Resources[edit | edit source]

Cemeteries (Civil)[edit | edit source]

Below are websites that may contain cemetery records for non-parish churches in Bath.

Church Records[edit | edit source]

Parishes[edit | edit source]

Nonconformists[edit | edit source]

Bath Priory.jpg

Non-Church of England denominations in Bath include:

  • Baptist
  • Christians
  • Church of Jesus Christ of Latter-day Saints
  • Countess of Huntingdon Methodist
  • Independent/Congregational
  • Irvingite/Catholic Apostolic Church
  • Jewish
  • Moravian/United Brethren
  • Plymouth Brethren
  • Presbyterian
  • Primitive Methodist
  • Roman Catholic
  • Society of Friends/Quaker
  • Swedenborgian/New Jerusalem/New Church.
  • Unitarian
  • Wesleyan Methodist
  • Wesleyan Methodist Association
  • Wesleyan Methodist Reform

Online Church Records

Non-Conformist Church Records can be found at:

  • The Genealogist - $, index to non-conformist church records (does not include Anglican Church)

Civil Registration[edit | edit source]

Civil registration is the recording of births, marriages and deaths in England and began in 1837. Civil registration records were recorded at the local registration office and the National registration offices. If you cannot find the civil registration in one index, search the other index as they are different indexes.

  • Bath BMD - Local registration office index
  • FreeBMD - National registration office index

Local Histories[edit | edit source]

Maps and Gazetteers[edit | edit source]

Map of BathGreat Britain, Atlas and Index of Parish Registers on

Newspapers[edit | edit source]

Newspapers for Bath:

Occupations[edit | edit source]

Bath once had an important manufacturing sector, led by companies such Stothert and Pitt. Nowadays manufacturing is in decline in the city, but it boasts strong software, publishing and service-oriented industries, being home to companies such as Future Publishing and London & Country mortgage brokers.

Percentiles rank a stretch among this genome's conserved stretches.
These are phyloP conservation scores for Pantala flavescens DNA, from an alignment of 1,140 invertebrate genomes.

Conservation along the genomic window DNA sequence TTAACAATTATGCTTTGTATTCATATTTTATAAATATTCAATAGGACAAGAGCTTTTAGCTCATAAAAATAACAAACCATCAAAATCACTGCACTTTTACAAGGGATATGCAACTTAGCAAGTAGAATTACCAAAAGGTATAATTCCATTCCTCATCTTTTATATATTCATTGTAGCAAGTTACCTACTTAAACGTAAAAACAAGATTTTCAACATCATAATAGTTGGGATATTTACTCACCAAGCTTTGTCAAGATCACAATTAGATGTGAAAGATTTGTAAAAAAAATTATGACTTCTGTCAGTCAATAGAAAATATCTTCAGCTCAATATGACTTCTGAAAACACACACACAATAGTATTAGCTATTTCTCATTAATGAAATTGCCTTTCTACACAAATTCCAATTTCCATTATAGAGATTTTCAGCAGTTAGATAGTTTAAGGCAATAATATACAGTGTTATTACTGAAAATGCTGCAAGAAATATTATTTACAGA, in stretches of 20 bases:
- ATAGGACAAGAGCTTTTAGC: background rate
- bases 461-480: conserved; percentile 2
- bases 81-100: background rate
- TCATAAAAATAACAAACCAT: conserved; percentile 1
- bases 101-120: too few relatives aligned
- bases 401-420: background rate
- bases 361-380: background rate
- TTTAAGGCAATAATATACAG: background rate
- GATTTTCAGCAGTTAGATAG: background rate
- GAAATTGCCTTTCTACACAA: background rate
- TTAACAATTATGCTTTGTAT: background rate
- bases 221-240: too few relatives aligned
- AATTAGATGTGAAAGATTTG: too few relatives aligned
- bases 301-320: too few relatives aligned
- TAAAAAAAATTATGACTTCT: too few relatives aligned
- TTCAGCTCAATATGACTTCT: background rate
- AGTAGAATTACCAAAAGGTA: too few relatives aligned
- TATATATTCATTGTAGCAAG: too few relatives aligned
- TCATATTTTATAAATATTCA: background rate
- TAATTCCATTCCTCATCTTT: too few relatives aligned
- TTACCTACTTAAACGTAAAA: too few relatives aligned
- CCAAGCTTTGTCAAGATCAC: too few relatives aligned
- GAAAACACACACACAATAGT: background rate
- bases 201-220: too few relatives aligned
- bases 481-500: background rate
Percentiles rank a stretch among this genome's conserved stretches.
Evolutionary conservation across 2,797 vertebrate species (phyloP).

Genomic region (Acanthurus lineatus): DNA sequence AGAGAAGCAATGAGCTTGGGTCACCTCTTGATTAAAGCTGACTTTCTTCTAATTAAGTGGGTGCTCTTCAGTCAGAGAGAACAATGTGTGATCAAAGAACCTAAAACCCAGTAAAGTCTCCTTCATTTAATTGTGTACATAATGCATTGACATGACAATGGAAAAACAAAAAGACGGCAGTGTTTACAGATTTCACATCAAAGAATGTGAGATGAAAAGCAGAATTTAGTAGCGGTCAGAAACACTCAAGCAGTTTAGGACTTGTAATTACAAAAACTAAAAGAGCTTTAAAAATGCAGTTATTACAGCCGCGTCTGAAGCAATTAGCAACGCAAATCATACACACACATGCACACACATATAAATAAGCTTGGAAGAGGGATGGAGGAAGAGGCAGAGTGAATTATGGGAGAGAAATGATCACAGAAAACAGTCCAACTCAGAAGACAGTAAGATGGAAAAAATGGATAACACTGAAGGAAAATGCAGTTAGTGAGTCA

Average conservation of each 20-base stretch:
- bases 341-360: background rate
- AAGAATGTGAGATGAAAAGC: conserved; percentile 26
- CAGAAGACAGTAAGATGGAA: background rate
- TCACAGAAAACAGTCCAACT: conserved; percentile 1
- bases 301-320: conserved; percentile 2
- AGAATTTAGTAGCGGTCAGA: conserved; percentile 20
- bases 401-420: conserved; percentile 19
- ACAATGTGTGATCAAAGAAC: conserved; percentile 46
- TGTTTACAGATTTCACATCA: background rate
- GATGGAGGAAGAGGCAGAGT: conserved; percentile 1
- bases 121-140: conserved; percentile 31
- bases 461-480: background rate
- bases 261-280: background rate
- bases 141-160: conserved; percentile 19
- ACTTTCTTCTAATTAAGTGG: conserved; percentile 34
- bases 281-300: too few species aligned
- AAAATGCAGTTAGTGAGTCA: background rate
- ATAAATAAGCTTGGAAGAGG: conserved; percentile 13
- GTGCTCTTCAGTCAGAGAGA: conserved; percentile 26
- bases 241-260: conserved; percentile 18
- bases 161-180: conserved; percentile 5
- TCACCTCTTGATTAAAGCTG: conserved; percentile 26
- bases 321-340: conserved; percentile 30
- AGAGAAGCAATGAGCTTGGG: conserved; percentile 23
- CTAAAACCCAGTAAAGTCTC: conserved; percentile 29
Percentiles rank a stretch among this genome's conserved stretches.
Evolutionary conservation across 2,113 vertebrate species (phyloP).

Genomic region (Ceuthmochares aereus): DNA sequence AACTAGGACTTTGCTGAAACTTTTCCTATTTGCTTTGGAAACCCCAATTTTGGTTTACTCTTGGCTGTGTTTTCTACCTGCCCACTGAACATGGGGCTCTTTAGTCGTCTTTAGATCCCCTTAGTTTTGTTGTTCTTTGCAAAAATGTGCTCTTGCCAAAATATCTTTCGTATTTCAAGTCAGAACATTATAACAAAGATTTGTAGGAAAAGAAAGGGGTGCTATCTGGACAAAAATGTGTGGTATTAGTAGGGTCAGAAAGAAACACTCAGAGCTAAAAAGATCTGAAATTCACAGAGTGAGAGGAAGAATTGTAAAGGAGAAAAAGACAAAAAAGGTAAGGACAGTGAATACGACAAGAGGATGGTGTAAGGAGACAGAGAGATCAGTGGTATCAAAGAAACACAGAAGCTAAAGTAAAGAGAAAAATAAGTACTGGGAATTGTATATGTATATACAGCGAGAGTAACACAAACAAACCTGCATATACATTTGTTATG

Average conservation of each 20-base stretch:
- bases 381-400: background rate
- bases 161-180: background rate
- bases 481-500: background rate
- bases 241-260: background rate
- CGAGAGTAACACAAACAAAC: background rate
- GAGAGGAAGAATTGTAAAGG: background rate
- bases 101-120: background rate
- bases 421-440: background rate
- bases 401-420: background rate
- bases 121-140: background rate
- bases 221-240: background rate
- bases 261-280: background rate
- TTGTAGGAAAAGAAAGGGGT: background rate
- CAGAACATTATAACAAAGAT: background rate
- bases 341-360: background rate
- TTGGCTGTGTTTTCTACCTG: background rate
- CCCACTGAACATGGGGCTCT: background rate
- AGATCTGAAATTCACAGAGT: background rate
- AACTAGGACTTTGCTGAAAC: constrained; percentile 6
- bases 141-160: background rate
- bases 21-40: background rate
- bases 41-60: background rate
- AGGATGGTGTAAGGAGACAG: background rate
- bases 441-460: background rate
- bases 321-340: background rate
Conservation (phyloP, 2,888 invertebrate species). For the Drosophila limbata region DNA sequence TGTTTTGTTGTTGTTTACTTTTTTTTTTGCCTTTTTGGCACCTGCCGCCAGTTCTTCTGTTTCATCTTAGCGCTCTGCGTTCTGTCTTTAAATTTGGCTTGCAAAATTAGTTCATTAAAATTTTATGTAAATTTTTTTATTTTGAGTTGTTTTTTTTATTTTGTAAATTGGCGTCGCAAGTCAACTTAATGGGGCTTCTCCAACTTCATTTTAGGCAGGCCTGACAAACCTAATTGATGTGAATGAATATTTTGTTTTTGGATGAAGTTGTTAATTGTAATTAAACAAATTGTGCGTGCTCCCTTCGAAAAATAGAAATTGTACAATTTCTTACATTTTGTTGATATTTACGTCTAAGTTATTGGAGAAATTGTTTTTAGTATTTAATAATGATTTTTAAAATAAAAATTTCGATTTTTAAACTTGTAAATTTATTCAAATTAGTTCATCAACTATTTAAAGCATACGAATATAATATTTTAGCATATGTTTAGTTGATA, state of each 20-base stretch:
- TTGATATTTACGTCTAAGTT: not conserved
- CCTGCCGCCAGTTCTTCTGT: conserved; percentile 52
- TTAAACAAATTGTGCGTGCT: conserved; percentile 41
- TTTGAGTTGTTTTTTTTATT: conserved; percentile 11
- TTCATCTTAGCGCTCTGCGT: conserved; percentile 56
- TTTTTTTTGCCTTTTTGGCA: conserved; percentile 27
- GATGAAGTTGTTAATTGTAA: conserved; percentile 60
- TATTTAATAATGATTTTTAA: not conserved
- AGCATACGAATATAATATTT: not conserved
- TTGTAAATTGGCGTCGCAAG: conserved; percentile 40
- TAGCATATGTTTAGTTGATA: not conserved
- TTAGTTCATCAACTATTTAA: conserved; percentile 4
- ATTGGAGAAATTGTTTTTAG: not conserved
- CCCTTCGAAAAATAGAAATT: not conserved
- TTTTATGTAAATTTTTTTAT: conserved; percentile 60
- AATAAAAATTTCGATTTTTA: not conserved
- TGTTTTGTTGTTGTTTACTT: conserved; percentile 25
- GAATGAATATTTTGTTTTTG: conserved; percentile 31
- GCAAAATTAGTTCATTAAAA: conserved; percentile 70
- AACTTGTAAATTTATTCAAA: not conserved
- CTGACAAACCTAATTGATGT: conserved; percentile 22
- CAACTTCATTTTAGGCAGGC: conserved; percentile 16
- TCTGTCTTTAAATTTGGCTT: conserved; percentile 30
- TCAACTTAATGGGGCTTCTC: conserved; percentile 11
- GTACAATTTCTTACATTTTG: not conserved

The city's attraction to tourists has also led to a significant number of jobs in tourism-related industries.

Important economic sectors in Bath include education and health, both sectors supported by local and national funding. [3]

Societies[edit | edit source]

Bristol and Avon Genealogy Society
Research Room
Bristol Record Office
'B' Bond Warehouse, Smeaton Road
Bristol, BS1 6XN
Hours: listed here

Meetings for Bath held:
Bath Royal Literary and Scientific Institution
16 Queen Square
Bath, BA1 2HN
Meetings are held at 7.30pm on the fourth Monday of most months. Parking at Charlotte Street car park. Some on-street free car parking is available in the vicinity after 7 pm but otherwise Charlotte Street car park is pay-and-display about a 5 minute walk away.

Archives[edit | edit source]

Bath Record Office
Guildhall, High Street
Bath, BA1 5AW
Telephone: +44 (0)1225 477421
Fax: +44 (0)1225 477439

Websites[edit | edit source]

References[edit | edit source]

  1. Wikipedia contributors, "Bath, Somerset," in Wikipedia: the Free Encyclopedia,, Somerset, accessed 23 March 2016.
  2. Wikipedia contributors, "Bath, Somerset," in Wikipedia: the Free Encyclopedia,, Somerset, accessed 23 March 2016.
  3. Wikipedia contributors, "Bath, Somerset," in Wikipedia: the Free Encyclopedia,, Somerset, accessed 23 March 2016.